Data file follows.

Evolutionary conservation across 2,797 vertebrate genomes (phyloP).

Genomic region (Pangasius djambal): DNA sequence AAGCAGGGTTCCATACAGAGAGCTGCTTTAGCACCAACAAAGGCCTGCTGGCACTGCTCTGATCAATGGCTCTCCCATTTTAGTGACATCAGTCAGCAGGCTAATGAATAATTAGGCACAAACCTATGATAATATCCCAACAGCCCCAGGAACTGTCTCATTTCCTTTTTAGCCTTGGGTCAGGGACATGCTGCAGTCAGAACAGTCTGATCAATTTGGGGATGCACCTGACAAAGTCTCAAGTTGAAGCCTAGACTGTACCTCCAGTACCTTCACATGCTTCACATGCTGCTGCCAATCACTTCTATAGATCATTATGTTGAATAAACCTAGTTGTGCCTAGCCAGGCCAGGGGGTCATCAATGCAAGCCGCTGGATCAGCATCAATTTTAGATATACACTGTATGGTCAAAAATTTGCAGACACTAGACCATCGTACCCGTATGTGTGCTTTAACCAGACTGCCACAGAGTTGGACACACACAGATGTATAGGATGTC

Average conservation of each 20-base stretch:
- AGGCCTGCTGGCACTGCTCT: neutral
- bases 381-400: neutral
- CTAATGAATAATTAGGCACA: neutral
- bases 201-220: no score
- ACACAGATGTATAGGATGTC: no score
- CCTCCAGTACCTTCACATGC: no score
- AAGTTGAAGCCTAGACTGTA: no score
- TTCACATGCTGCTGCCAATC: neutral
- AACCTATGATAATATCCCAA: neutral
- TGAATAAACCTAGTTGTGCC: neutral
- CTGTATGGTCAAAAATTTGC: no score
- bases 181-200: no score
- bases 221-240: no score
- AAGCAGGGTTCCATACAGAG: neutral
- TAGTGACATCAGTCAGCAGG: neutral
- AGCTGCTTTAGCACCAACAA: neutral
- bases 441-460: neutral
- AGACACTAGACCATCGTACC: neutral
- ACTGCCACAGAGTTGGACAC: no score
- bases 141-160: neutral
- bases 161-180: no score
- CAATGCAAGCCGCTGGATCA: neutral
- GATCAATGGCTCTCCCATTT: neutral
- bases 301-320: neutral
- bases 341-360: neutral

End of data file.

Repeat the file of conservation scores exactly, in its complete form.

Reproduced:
Evolutionary conservation across 2,797 vertebrate genomes (phyloP).

Genomic region (Pangasius djambal): DNA sequence AAGCAGGGTTCCATACAGAGAGCTGCTTTAGCACCAACAAAGGCCTGCTGGCACTGCTCTGATCAATGGCTCTCCCATTTTAGTGACATCAGTCAGCAGGCTAATGAATAATTAGGCACAAACCTATGATAATATCCCAACAGCCCCAGGAACTGTCTCATTTCCTTTTTAGCCTTGGGTCAGGGACATGCTGCAGTCAGAACAGTCTGATCAATTTGGGGATGCACCTGACAAAGTCTCAAGTTGAAGCCTAGACTGTACCTCCAGTACCTTCACATGCTTCACATGCTGCTGCCAATCACTTCTATAGATCATTATGTTGAATAAACCTAGTTGTGCCTAGCCAGGCCAGGGGGTCATCAATGCAAGCCGCTGGATCAGCATCAATTTTAGATATACACTGTATGGTCAAAAATTTGCAGACACTAGACCATCGTACCCGTATGTGTGCTTTAACCAGACTGCCACAGAGTTGGACACACACAGATGTATAGGATGTC

Average conservation of each 20-base stretch:
- AGGCCTGCTGGCACTGCTCT: neutral
- bases 381-400: neutral
- CTAATGAATAATTAGGCACA: neutral
- bases 201-220: no score
- ACACAGATGTATAGGATGTC: no score
- CCTCCAGTACCTTCACATGC: no score
- AAGTTGAAGCCTAGACTGTA: no score
- TTCACATGCTGCTGCCAATC: neutral
- AACCTATGATAATATCCCAA: neutral
- TGAATAAACCTAGTTGTGCC: neutral
- CTGTATGGTCAAAAATTTGC: no score
- bases 181-200: no score
- bases 221-240: no score
- AAGCAGGGTTCCATACAGAG: neutral
- TAGTGACATCAGTCAGCAGG: neutral
- AGCTGCTTTAGCACCAACAA: neutral
- bases 441-460: neutral
- AGACACTAGACCATCGTACC: neutral
- ACTGCCACAGAGTTGGACAC: no score
- bases 141-160: neutral
- bases 161-180: no score
- CAATGCAAGCCGCTGGATCA: neutral
- GATCAATGGCTCTCCCATTT: neutral
- bases 301-320: neutral
- bases 341-360: neutral